Background:1,4-Diazepines are two nitrogen containing seven membered heterocyclic compounds and associated with a wide range of biological activities. Due to its medicinal importance, scientists are actively involved in the synthesis, reactions and biological evaluation of 1,4-diazepines since number of decades.Objective:The primary purpose of this review is to discuss the synthetic schemes and reactivity of 1,4- diazepines. This article also describes biological aspects of 1,4-diazepine derivatives, that can be usefully exploited for the pharmaceutical sector.Conclusion:This review summarizes the abundant literature on synthetic routes, chemical reactions and biological attributes of 1,4-diazepine derivatives. We concluded that 1,4-diazepines have significant importance due to their biological activities like antipsychotic, anxiolytic, anthelmintic, anticonvulsant, antibacterial, antifungal and anticancer. 1,4-diazepine derivatives with significant biological activities could be explored for potential use in the pharmaceutical industries.
Nitrogen-containing heterocycles attract the attention of chemists due to their multifarious activities. Amongst all, pyrimidine plays a central role and exhibits a broad spectrum of biological activities. Literature is replete with the various aspects of synthetic development in pyrimidine chemistry for a wide array of applications. It aroused our interest to compile various novel and efficient synthetic approaches towards the synthesis of pyrimidine and its derivatives. Pyrimidine derivatives are broadly useful as therapeutic agents, owing to their high degree of structural diversity. They have been recorded to possess a diverse range of therapeutic activities, viz. anticancer, anti-inflammatory, anti-HIV etc.
Narcissus pseudonarcissus is an important bulbous plant with white or yellow perianths and light yellow to orange-red coronas, but little is known regarding the biochemical and molecular basis related to flower color polymorphisms. To investigate the mechanism of color formation, RNA-Seq of flower of two widely cultured cultivars (‘Slim Whitman’ and ‘Pinza’) with different flower color was performed. A total of 84,463 unigenes were generated from the perianths and coronas. By parallel metabolomic and transcriptomic analyses, we provide an overview of carotenoid biosynthesis, degradation, and accumulation in N. pseudonarcissus. The results showed that the content of carotenoids in the corona was higher than that in the perianth in both cultivars. Accordingly, phytoene synthase (PSY) transcripts have a higher abundance in the coronas than that in perianths. While the expression levels of carotenoid biosynthetic genes, like GGPPS, PSY, and LCY-e, were not significantly different between two cultivars. In contrast, the carotenoid degradation gene NpCCD4 was highly expressed in white-perianth cultivars, but was hardly detected in yellow-perianth cultivars. Silencing of NpCCD4 resulted in a significant increase in carotenoid accumulation, especially in all-trans-β-carotene. Therefore, we presume that NpCCD4 is a crucial factor that causes the low carotenoid content and color fading phenomenon of ‘Slim Whitman’ by mediating carotenoid turnover. Our findings provide mass RNA-seq data and new insights into carotenoid metabolism in N. pseudonarcissus.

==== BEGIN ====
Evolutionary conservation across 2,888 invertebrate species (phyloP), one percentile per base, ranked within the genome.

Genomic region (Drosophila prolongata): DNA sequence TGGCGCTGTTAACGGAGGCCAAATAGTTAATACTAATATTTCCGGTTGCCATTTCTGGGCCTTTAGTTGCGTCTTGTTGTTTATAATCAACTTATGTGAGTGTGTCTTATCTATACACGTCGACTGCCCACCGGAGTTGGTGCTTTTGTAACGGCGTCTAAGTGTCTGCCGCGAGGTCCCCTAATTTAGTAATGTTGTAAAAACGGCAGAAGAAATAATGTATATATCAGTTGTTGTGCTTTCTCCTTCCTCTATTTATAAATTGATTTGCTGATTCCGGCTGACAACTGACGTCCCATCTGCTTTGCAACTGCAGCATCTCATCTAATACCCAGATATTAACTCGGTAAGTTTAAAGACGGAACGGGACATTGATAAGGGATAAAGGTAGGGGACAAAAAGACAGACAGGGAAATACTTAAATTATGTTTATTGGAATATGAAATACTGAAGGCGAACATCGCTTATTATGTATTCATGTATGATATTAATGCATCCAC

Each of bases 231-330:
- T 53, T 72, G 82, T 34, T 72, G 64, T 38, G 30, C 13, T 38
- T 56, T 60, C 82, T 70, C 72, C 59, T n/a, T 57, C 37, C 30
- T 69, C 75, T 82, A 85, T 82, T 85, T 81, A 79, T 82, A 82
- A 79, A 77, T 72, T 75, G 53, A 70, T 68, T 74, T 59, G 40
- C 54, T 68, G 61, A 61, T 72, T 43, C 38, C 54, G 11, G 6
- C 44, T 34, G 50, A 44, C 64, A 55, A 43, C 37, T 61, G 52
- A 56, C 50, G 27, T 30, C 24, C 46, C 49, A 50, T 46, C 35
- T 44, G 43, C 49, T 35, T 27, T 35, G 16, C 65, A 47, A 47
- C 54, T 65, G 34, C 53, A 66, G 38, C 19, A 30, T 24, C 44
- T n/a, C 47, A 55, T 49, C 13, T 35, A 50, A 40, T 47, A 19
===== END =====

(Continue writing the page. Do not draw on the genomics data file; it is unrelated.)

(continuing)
BackgroundDespite numerous tests of Darwin’s naturalization hypothesis (DNH) evidence for its support or rejection is still contradictory. We tested a DNH derived prediction stating that nonnative species (NNS) without native congeneric relatives (NCR) will spread to a greater number of localities than species with close relatives in the new range. This test controlled the effect of residence time (Rt) on the spread of NNS and used naturalized species beyond their lag phase to avoid the effect of stochastic events in the establishment and the lag phases that could obscure the NCR effects on NNS.MethodsWe compared the number of localities (spread) occupied by NNS with and without NCR using 13,977 herbarium records for 305 NNS of weeds. We regressed the number of localities occupied by NNSversus Rtto determine the effect of time on the spread of NNS. Then, we selected the species withRtgreater than the expected span of the lag phase, whose residuals were above and below the regression confidence limits; these NNS were classified as widespread (those occupying more localities than expected byRt) and limited-spread (those occupying fewer localities than expected). These sets were again subclassified into two groups: NNS with and without NCR at the genus level. The number of NNS with and without NCR was compared usingχ2tests and Spearman correlations between the residuals and the number of relatives. Then, we grouped the NNS using 34 biological attributes and five usages to identify the groups’ possible associations with spread and to test DNH. To identify species groups, we performed a nonmetric multidimensional scaling (NMDS) analysis and evaluated the influences of the number of relatives, localities, herbarium specimens,Rt, and residuals of regression. The Spearman correlation and the Mann–WhitneyUtest were used to determine if the DNH prediction was met. Additionally, we used the clustering objects on subsets of attributes (COSA) method to identify possible syndromes (sets of biological attributes and usages) associated to four groups of NNS useful to test DNH (those with and without NCR and those in more and fewer localities than expected byRt).ResultsResidence time explained 33% of the variation in localities occupied by nonnative trees and shrubs and 46% of the variation for herbs and subshrubs. The residuals of the regression for NNS were not associated with the number or presence of NCR. In each of the NMDS groups, the number of localities occupied by NNS with and without NCR did not significantly differ. The COSA analysis detected that only NNS with NCR in more and fewer localities than expected share biological attributes and usages, but they differ in their relative importance.DiscussionOur results suggest that DNH does not explain the spread of naturalized species in a highly heterogeneous country. Thus, the presence of NCR is not a useful characteristic in risk analyses for naturalized NNS.